Diptcyh by Chris Maggio

Shonagh: You mentioned recession earlier. How is degrowth different from a recession? 

Giorgos: A recession is the lack of growth or negative growth within a growth economy. Degrowth is a proposal or an imaginative way of thinking about how we organize differently. How could we build an economy that consumes and produces less, uses fewer resources and energy, and moves things slower and in shorter distances? How could we do that and still maintain a certain level of well-being? It's not about reducing the GDP and turning it negative. That is easy to do; you destroy things — you stop producing. But that's not what we would advocate; that would be crazy to call for that. Recession is part of growth economies; that's why a recession is always a slump. Then in the wake, there is a reorganization that tries to create growth again. We are arguing for an escape from this circle altogether.

Shonagh: Some advocate for green growth, which is particularly relevant to fashion. What is green growth? 

Giorgos: Green growth is the idea that you can continue to have GDP growth and at the same time reduce the environmental impacts. Not just reduce them in their absolute magnitude but reduce them to a level that they're sustainable. So if we think about climate change, scientists say, It is sustainable to stay within 1.5 degrees of temperature change. Green growth would be a case where GDP keeps increasing and carbon emissions decline to remain within this limit of 1.5 degrees. That's one basic definition. 

The other way you can see green growth is that by greening the economy, by producing windmills, or new, greener products, organic grocery stores, for example, can be a force of economic growth. That by greening, you create new economic activity, and this creates growth.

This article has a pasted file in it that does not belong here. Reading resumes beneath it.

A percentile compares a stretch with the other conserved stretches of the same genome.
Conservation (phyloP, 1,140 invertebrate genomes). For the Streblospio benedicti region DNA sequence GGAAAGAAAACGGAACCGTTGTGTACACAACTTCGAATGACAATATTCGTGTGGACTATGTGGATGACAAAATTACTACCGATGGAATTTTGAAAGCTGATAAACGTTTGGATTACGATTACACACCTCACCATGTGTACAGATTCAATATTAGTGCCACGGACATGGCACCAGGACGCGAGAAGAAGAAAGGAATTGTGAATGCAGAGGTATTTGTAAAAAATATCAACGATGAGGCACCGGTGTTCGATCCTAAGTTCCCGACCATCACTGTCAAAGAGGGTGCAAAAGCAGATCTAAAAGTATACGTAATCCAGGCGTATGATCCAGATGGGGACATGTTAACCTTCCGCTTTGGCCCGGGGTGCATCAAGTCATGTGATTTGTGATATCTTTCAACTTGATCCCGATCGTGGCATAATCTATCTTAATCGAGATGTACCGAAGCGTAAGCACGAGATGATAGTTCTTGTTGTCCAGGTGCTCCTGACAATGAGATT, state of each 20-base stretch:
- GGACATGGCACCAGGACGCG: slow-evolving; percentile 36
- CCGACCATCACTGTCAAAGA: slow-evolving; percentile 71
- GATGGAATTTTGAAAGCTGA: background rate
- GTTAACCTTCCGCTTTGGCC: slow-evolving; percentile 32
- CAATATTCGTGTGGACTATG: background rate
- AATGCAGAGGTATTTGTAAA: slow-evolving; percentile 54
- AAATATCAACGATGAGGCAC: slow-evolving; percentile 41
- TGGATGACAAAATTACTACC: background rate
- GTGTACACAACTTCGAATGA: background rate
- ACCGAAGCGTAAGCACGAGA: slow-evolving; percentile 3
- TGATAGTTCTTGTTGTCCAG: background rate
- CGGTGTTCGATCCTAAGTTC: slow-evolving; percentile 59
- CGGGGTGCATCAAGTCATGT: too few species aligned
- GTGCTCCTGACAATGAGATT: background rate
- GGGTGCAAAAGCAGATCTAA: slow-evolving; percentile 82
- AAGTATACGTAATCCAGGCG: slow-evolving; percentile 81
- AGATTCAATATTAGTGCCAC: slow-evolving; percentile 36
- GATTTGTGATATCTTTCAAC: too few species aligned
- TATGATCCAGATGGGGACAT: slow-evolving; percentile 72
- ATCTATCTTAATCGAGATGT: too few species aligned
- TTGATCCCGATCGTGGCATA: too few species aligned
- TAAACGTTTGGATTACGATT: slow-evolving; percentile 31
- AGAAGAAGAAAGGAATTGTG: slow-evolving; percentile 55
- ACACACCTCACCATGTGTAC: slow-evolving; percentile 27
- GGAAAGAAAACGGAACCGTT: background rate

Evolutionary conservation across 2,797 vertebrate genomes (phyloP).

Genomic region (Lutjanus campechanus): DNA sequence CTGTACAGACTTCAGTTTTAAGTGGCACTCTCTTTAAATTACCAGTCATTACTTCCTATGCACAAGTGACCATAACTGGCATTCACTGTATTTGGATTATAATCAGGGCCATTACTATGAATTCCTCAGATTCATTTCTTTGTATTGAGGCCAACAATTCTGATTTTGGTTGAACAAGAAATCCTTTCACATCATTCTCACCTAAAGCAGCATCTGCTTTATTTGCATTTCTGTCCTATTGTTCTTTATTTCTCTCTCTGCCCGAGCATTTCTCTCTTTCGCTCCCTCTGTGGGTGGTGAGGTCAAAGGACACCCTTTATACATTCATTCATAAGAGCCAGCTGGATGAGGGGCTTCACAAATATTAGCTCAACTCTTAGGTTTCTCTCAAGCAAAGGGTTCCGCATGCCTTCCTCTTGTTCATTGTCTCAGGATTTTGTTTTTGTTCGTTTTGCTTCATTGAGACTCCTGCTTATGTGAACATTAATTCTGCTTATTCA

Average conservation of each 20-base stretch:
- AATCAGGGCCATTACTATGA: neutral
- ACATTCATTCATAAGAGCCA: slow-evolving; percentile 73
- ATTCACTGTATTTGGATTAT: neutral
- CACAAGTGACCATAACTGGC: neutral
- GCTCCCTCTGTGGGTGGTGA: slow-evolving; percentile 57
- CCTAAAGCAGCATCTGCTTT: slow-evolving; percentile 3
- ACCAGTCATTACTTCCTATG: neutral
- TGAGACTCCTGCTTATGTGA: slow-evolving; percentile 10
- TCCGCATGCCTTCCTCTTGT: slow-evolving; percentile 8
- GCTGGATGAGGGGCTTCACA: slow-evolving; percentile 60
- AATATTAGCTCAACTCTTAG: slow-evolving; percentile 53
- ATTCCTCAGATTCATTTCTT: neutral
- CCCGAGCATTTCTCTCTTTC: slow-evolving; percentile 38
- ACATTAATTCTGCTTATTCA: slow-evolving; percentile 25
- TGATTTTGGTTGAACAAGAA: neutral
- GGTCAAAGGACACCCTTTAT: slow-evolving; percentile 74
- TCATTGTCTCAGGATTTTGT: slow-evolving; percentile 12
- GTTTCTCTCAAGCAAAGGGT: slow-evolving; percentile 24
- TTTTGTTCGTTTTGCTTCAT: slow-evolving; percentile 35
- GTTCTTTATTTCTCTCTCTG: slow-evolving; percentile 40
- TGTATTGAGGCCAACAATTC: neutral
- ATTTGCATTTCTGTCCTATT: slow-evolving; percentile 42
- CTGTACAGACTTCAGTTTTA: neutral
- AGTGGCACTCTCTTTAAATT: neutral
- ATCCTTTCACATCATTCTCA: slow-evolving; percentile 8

Shonagh: You have been critical of green growth. What do you find troublesome about it? 

Giorgos: I don't see a lot of evidence that it can work. One way or another, the more the economy produces, the more resources and energy are used. For example, the more extraction you have to do, the more fossil fuels you have to use, the more environments you've got to ruin. It's tough for me to think about any other way. This growth of the economy has been so material, and the only way we know — using energy to transform materials — that I can’t see how this system is suddenly going to become immaterial. 

Economists come with very elaborate arguments about how this could happen in the future. I'll spare you the details of why I think their way of thinking is wrong, but the stronger argument is that the empirical record entirely defeats it. We see a clear connection between the resources we use and how much the economy is growing. True, there's no reason we should be using fossil fuels; for example, we could transition to a cleaner energy source. That's true, and the economy could in theory keep growing. But my concern is the more the economy grows, the more it becomes challenging to make this transition. If you want us to reduce the use of fossil fuels, and you use 3 percent less fossil fuels each year compared to the size of the economy, but the economy grows 3 percent, you're not doing anything. The metaphor I use is that you're trying to run up an escalator that's accelerating downwards — you're always on the losing side.